with an objects internal members could simply result in a 
compiler error (or, member functions could take priority over 
pseudo methods).

I understand this isn't exactly a priority, but IMO it could 
really help the overall syntax feel more consistent in some areas.

   import std.conv;

   void main()
   {
       string encoded = "1324.03";
       double actual = encoded.to!string; // similar to 
Object.toString()
   }

More importantly, pseudo methods could be used to bend the rules 
of member access, and to implement module-specific functionality 
for imported objects without breaking OOP syntax.

   module a;

   class A {
       int data;
   }

   ~~~~~~~~~~~~~~~~~~~~~~~~~~~~~~

   module b;

   pseudo void foo(A a, B b) {
       // A can access B's private members
       a.data = b._data;
   }

   class B {
       private int _data;
   }

   ~~~~~~~~~~~~~~~~~~~~~~~~~~~~~~

   import a, b;

   void main() {
       auto a = new A();
       auto b = new B();

       a.foo(b); // cool!
   }


> So, I think that there's a decent chance that you just 
> misunderstood what that section in TDPL was really saying (it 
> really should be clearer on whether it meant just arrays or all 
> types), but there are definitely folks who want it to be 
> extended to all types, so it may be eventually, but we'll have 
> to wait and see.

Undoubtedly a misunderstanding on my end. Still, +1 for seeing 
Pseudo Members for all types.

- Philip
December 13, 2011
Re: If I had my way
On Tuesday, December 13, 2011 05:13:29 F i L wrote:
> On Monday, 12 December 2011 at 21:57:36 UTC, Jonathan M Davis
> 
> wrote:
> > There has been discussion of UFCS (universal function call
> > syntax), which would then expand that beyond arrays to _all_
> > types - int, float, any user-
> > defined type, etc. However, there are a number of issues with
> > that (particularly with user-defined types; e.g. what if a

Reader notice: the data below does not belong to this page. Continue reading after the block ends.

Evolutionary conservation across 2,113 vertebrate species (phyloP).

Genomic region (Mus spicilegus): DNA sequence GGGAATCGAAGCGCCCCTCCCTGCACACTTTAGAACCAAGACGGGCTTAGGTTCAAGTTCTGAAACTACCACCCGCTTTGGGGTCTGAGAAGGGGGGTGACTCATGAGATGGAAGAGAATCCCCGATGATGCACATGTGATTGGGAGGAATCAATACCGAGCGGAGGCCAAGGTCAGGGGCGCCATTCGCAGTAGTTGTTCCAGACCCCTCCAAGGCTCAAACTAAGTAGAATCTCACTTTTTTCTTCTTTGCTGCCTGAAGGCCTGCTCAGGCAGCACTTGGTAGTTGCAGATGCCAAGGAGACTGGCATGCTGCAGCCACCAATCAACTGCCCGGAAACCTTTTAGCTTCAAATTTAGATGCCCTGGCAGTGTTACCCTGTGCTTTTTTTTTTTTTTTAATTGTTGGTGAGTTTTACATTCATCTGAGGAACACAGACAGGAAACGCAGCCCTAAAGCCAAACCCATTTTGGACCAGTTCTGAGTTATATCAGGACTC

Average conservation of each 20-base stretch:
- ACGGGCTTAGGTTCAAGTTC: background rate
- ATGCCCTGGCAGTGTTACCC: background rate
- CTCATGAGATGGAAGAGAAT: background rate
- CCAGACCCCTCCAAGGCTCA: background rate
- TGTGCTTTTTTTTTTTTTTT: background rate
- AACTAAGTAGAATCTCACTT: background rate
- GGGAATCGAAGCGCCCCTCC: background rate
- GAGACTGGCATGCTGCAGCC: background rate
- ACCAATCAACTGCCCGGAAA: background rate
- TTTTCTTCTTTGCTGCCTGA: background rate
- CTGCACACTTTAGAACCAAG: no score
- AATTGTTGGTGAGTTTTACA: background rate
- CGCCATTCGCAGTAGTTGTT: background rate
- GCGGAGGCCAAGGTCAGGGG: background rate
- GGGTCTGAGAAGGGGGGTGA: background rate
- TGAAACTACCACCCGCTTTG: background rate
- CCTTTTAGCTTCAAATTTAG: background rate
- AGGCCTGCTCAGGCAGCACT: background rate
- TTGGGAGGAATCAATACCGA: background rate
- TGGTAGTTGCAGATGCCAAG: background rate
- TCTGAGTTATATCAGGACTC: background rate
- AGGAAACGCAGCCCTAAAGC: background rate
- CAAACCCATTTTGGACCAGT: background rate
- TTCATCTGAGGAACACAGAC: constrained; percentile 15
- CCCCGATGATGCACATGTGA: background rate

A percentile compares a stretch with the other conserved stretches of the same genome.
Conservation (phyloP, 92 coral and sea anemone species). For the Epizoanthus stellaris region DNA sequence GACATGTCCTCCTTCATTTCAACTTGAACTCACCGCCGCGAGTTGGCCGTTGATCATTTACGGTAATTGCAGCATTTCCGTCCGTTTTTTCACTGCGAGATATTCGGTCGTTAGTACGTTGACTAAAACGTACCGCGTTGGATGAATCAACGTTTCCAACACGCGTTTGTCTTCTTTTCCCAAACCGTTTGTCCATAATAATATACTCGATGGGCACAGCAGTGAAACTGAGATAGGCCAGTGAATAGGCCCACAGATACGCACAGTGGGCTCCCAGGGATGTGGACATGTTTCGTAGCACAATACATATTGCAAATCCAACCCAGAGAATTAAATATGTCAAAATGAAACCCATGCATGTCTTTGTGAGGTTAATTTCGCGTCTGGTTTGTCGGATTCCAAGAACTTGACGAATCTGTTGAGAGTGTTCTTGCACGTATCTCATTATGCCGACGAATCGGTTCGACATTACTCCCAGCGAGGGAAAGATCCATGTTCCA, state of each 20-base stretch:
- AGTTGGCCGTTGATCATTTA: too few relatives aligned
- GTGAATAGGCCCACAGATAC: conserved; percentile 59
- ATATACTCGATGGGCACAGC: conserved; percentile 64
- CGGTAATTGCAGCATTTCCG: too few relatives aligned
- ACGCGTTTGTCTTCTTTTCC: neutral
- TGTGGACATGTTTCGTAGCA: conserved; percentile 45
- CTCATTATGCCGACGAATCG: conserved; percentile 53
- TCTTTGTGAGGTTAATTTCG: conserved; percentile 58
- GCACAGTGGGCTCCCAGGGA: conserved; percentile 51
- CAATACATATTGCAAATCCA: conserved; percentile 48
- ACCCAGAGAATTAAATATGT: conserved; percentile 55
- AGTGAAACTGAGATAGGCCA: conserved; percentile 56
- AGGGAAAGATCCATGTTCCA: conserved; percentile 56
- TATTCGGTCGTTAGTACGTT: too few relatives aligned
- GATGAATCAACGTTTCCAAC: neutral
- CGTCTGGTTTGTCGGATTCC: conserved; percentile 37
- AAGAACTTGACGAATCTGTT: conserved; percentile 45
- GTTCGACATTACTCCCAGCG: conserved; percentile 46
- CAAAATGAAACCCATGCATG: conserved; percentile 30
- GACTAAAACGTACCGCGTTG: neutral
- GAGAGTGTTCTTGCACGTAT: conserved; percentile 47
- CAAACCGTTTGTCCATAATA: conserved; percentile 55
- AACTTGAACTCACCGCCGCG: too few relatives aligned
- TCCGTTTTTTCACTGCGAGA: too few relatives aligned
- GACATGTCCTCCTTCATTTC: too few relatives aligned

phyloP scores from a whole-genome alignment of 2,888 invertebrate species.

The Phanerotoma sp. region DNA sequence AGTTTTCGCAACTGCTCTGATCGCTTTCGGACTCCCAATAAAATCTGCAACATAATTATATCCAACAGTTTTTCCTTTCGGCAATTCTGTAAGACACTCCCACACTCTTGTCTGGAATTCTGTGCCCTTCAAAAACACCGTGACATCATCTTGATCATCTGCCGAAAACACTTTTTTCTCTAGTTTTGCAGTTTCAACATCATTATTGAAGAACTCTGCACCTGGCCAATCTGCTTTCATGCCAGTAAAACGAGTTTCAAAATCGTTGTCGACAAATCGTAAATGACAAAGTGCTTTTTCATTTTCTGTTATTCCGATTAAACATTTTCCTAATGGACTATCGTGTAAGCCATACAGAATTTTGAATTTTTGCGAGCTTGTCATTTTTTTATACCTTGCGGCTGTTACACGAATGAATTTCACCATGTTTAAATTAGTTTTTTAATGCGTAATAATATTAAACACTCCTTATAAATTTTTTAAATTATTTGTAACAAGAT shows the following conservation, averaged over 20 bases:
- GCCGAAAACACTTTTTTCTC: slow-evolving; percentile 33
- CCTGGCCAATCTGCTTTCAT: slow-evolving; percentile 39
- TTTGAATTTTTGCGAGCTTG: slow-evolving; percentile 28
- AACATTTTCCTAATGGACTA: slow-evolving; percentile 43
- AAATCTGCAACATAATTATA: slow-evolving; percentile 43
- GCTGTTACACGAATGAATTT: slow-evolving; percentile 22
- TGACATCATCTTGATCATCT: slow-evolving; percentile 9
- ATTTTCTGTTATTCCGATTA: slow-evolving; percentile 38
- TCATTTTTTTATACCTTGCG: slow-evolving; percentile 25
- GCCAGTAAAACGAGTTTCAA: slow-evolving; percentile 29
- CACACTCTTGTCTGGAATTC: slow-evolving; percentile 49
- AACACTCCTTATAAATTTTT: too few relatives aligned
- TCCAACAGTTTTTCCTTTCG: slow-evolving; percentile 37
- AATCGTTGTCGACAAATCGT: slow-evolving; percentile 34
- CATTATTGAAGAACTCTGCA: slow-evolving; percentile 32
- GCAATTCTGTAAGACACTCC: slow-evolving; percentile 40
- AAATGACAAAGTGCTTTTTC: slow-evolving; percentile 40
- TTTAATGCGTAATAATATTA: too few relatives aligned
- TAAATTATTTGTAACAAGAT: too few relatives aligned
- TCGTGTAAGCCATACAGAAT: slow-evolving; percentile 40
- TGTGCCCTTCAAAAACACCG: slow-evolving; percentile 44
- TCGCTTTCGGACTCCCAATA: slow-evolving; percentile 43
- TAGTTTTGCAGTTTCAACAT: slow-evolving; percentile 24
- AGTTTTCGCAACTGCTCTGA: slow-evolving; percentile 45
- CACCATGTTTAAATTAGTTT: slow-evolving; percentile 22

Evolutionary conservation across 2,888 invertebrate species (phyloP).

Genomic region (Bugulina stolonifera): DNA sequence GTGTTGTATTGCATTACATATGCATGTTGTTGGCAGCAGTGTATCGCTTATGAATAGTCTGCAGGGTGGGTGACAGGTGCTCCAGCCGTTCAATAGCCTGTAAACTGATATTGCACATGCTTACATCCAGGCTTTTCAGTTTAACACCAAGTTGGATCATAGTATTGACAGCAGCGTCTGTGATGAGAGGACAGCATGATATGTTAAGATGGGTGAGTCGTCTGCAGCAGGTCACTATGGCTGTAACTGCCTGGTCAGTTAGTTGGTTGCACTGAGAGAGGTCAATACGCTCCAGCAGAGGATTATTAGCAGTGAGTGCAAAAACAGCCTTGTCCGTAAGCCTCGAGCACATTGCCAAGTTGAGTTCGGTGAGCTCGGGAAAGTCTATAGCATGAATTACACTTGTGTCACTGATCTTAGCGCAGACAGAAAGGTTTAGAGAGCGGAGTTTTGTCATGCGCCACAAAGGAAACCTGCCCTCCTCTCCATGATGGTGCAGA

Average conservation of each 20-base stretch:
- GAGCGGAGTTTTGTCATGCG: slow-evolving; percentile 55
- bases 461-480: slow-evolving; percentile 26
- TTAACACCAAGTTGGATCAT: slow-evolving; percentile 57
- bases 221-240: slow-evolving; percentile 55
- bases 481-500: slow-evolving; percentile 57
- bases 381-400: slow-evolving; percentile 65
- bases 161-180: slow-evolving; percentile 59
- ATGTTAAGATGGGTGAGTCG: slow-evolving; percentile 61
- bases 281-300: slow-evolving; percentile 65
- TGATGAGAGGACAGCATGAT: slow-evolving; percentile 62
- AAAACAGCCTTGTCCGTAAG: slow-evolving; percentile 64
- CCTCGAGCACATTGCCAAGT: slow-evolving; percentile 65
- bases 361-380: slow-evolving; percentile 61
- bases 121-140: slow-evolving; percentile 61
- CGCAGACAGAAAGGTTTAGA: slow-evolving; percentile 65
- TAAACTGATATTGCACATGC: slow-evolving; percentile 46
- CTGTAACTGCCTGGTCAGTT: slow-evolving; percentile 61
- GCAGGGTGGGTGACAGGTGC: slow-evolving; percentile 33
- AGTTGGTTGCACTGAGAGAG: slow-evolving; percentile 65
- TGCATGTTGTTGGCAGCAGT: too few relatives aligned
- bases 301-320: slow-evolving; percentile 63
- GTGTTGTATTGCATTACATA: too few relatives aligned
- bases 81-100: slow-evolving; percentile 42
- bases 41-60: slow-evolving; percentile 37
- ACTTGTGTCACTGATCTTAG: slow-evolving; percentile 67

> > member function and a free function have the same name?), and
> > it has yet to be implemented. It may never be implemented.
> 
> C# easily avoids member confusion with pseudo methods by using
> the 'this' keyword as a parameter attribute in the pseudo method
> (http://msdn.microsoft.com/en-us/library/bb383977.aspx). Any
> function(this a, b) can be invoked as: a.function(b) in C#. I
> understand using the 'this' keyword as a parameter attribute
> already serves a different purpose in D, but I'm sure another
> keyword ('pseudo' perhaps?) or equivalent syntax could be
> reached. At which point, any external pseudo method conflicting
> with an objects internal members could simply result in a
> compiler error (or, member functions could take priority over
> pseudo methods).

There have been a variety of suggestions on how to do it - including one 
similar to what you're suggesting with the this keyword. However, it still 
leaves the problem of disambiguation that I mentioned. What happens when 
there's a free function and a member function with the same name and same 
parameters? Which one gets called? It's issues like that which are more of a 
problem than the exact syntax for declaring it IMHO. And all of those details 
need to be sorted out in a satisfactory manner before we can add UFCS to the 
language in any form.

For arrays, all you need to do is have the first argument be an array, and that 
works great for arrays, but arrays don't have much in the way of functions 
built in, so there's no conflict.

Realistically, at this point, I'd expect that if UFCS gets added any time 
soon, it's going to require that someone other than Walter do it and that they 
have do it very solidly, otherwise it could be a long time before it stands 
any chance of happening, simply because Walter is focused on fixing major bugs 
and stabilizing the compiler and isn't likely to look at adding new features 
anytime soon if there's no dire need (even if they're backwards compatible).

- Jonathan M Davis